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Jenin. A city in Israel’s crosshairs

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For many Israelis, Jenin and its surroundings are a factory of terrorism, which has been taking a deadly toll in Israel for years. For Palestinians, the camp, located on the northern edge of the West Bank, is a symbol of resistance that unites a divided Palestinian society. The New York Times writes about the importance of gin.

In Jenin – a city that Israeli Prime Minister Benjamin Natenjahu has called a “terrorist nest” – fierce fighting has been going on since Monday morning. At least 12 people have been killed and dozens injured in clashes since the beginning of the week. There are fears that the death toll will rise in the coming days, as Israeli officials have made it clear that the operation to end Jenin’s role as a “terror asylum city” will continue as long as necessary. The Israeli military attacked about 20 targets in the city and the refugee camp there on Monday.

Read also: Israeli troops entered Jenin. At least ten people were killed in the clashes

Prime Minister Netanyahu announced on Tuesday that the operation was coming to an end, but noted that it was not a one-off and would continue if necessary to “eradicate terrorism from Jenin.” According to Palestinian reports, the military operation continued on Tuesday evening. Gunshots and explosions were still heard in the city. There was also an exchange of fire near the hospital, as a result of which three people were injured. Netanyahu announced that the actions of Israeli troops in Jenin led to the elimination of terrorists, the arrest of wanted people, the seizure of a large amount of weapons and the destruction of laboratories producing them. The current escalation of the Israeli-Palestinian conflict is assessed by experts as the most violent in years.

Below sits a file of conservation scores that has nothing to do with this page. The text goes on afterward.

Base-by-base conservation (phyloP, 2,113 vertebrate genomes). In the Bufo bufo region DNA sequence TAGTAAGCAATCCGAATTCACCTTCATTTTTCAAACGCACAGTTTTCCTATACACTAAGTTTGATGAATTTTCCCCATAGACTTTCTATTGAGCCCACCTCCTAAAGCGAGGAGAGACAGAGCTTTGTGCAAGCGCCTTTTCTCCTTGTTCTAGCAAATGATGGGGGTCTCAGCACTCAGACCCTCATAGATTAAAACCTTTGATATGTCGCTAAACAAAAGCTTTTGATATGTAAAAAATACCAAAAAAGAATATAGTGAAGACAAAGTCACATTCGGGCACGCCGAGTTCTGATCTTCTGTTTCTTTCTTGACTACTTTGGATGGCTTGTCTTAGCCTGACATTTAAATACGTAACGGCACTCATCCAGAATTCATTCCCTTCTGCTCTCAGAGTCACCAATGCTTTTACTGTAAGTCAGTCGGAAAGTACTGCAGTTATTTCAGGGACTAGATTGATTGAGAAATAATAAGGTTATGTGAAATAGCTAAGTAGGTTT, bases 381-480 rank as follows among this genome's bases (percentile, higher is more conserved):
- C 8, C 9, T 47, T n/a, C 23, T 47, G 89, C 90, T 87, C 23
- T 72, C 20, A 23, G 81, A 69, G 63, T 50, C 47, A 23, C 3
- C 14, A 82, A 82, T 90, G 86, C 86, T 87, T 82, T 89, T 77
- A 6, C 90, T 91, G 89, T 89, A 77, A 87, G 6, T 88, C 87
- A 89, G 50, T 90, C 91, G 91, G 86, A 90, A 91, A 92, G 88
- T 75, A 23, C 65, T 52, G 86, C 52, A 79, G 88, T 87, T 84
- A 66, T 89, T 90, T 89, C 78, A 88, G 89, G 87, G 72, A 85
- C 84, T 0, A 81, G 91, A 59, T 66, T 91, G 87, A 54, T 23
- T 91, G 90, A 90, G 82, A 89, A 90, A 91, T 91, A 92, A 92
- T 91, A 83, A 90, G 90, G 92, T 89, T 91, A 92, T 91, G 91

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“Suicide Bomber Factory”

“For many Israelis, Jenin and its environs are a hotbed of terrorism, which has been taking a deadly toll in Israel for years. During the Second Palestinian Intifada, the refugee camp there was the main factory of suicide bombers spreading terror on the streets of Israeli cities,” writes The New York Times. .

According to Israeli officials, there have been more than 50 shootings targeting Israelis in the Jenin area this year alone. According to Israeli authorities, more than a dozen people responsible for the attacks that have been taking place in Israel in recent months have also taken refuge in the camp.

Fighting in Jenin PAP/EPA/ALAA BADARNEH

A symbol of resistance

For many Palestinians, Jenin, located in the mountainous northern reaches of the West Bank, is a symbol of resistance to Israeli and previous rule, the New York Times writes. This reputation was cemented by the events that took place there in 2002. At the height of the intifada at the time, the camp was the scene of a fierce ten-day battle in which, according to the United Nations, more than 50 Palestinians were involved, about half of whom were civilians. 23 Israeli soldiers were killed in the clashes. Then-Palestinian leader Yassir Arafat dubbed the camp “Geningrad”, referring to the Battle of Stalingrad during World War II.

“Jenin is respected because he has provided the collective Palestinian memory with many examples of resistance, but also of solidarity,” Nour Odeh, a Palestinian columnist and political analyst from Ramallah, the capital of the Palestinian Authority, told The New York Times.

Jenin after Israeli shellingPAP/EPA/ALAA BADARNEH

Odeh stressed that Jenin, while not a wealthy or industrial city, is a place that symbolically unites Palestinians, a place where rival armed factions of a deeply divided Palestinian society fight side by side on a daily basis.